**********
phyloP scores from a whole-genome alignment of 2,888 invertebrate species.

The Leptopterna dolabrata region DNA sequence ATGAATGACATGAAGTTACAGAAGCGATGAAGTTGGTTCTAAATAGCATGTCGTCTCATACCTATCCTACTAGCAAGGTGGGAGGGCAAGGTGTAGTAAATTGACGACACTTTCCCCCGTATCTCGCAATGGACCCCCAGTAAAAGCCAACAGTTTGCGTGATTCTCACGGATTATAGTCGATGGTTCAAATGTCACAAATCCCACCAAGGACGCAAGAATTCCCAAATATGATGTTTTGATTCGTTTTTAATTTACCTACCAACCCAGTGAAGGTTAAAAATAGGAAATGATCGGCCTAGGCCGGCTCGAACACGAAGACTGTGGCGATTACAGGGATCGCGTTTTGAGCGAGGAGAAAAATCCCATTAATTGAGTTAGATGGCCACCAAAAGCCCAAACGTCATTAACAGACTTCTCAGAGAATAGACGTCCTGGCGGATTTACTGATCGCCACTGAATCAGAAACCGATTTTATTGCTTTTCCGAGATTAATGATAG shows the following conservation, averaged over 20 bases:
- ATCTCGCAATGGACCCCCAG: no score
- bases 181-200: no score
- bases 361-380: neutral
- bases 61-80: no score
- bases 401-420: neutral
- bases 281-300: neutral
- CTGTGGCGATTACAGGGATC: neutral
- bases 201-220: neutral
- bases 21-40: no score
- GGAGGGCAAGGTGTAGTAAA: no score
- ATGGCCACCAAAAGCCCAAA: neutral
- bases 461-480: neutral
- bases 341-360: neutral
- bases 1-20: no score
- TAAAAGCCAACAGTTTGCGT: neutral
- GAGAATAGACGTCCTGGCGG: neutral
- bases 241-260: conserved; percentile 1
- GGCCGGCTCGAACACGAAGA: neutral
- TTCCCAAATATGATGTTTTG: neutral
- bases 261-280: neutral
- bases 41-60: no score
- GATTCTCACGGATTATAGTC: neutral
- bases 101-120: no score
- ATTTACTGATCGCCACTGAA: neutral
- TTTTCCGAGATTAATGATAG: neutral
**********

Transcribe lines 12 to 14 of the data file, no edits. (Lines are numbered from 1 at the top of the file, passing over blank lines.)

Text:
- GGAGGGCAAGGTGTAGTAAA: no score
- ATGGCCACCAAAAGCCCAAA: neutral
- bases 461-480: neutral